Frequency response functions (FRFs) are important for assessing the behavior of stochastic linear dynamic systems. For large systems, their evaluations are time-consuming even for a single simulation. In such cases, uncertainty quantification by crude Monte-Carlo simulation is not feasible. Read More

Uncertainties are inherent to real-world systems. Taking them into account is crucial in industrial design problems and this might be achieved through reliability-based design optimization (RBDO) techniques. In this paper, we propose a quantile-based approach to solve RBDO problems. Read More

In the context of global sensitivity analysis, the Sobol' indices constitute a powerful tool for assessing the relative significance of the uncertain input parameters of a model. We herein introduce a novel approach for evaluating these indices at low computational cost, by post-processing the coefficients of polynomial meta-models belonging to the class of low-rank tensor approximations. Meta-models of this class can be particularly efficient in representing responses of high-dimensional models, because the number of unknowns in their general functional form grows only linearly with the input dimension. Read More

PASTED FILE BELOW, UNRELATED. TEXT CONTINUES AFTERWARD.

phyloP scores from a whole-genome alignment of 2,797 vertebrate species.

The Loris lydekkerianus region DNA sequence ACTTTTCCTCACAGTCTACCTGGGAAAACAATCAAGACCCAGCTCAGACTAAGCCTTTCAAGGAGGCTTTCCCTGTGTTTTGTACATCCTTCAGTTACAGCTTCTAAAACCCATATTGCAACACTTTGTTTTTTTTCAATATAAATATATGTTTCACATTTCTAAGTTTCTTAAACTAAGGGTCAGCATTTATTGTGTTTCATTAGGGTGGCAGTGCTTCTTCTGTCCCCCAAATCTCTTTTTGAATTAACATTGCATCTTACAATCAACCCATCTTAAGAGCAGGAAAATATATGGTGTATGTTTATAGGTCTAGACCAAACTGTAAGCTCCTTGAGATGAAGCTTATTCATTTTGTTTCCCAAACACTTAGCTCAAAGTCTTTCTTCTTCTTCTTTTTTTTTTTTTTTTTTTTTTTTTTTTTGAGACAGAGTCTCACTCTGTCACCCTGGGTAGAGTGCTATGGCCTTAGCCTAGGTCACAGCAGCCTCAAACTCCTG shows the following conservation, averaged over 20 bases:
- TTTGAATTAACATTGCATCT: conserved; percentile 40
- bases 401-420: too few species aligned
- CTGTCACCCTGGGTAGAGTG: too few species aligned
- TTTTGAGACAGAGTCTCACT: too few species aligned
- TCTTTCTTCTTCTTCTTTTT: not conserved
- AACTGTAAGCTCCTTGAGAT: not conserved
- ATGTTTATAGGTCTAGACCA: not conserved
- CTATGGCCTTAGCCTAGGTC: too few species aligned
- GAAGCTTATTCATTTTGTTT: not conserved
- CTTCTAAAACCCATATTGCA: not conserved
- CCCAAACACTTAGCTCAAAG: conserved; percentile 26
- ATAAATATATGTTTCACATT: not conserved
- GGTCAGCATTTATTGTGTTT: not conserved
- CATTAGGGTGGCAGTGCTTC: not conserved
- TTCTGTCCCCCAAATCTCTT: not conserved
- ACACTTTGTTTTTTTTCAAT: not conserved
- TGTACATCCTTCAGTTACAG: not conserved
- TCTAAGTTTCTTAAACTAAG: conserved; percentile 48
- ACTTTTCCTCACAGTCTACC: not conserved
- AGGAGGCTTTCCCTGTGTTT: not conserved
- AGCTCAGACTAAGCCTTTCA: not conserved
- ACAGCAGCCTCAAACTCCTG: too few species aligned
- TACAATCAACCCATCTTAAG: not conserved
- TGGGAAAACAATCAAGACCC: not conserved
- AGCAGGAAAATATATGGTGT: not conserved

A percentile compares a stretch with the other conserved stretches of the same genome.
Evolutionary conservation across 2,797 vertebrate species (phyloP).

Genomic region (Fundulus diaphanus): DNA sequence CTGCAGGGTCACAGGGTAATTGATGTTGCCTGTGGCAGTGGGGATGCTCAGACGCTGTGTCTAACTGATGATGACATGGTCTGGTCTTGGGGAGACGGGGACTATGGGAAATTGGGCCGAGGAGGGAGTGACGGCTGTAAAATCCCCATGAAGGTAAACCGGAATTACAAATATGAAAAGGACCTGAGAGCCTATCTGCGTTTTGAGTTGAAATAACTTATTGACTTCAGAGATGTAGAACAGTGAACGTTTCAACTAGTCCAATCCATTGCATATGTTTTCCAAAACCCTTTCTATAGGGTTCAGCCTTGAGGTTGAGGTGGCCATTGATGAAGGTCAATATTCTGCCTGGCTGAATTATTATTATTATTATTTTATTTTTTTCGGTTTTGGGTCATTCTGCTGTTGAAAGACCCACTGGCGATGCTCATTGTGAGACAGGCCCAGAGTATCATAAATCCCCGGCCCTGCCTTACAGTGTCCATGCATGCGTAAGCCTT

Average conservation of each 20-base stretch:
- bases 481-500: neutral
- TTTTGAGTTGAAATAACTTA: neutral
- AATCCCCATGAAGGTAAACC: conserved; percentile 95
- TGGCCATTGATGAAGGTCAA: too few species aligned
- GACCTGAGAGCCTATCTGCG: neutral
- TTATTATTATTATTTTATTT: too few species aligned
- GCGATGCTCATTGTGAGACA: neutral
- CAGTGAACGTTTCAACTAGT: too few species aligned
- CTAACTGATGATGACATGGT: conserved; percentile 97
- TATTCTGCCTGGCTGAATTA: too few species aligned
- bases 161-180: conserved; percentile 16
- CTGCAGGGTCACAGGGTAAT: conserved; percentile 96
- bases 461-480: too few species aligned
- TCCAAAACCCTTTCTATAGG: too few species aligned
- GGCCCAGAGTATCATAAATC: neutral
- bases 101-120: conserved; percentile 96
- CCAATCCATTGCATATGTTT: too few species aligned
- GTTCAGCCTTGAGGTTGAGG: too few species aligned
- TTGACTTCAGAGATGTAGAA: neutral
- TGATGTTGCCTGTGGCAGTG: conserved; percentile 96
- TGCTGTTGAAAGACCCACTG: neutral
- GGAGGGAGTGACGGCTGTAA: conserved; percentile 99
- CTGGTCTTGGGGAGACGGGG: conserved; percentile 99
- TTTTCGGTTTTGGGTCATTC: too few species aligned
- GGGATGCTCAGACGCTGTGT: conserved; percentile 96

The application of polynomial chaos expansions (PCEs) to the propagation of uncertainties in stochastic dynamical models is well-known to face challenging issues. The accuracy of PCEs degenerates quickly in time. Thus maintaining a sufficient level of long term accuracy requires the use of high-order polynomials. Read More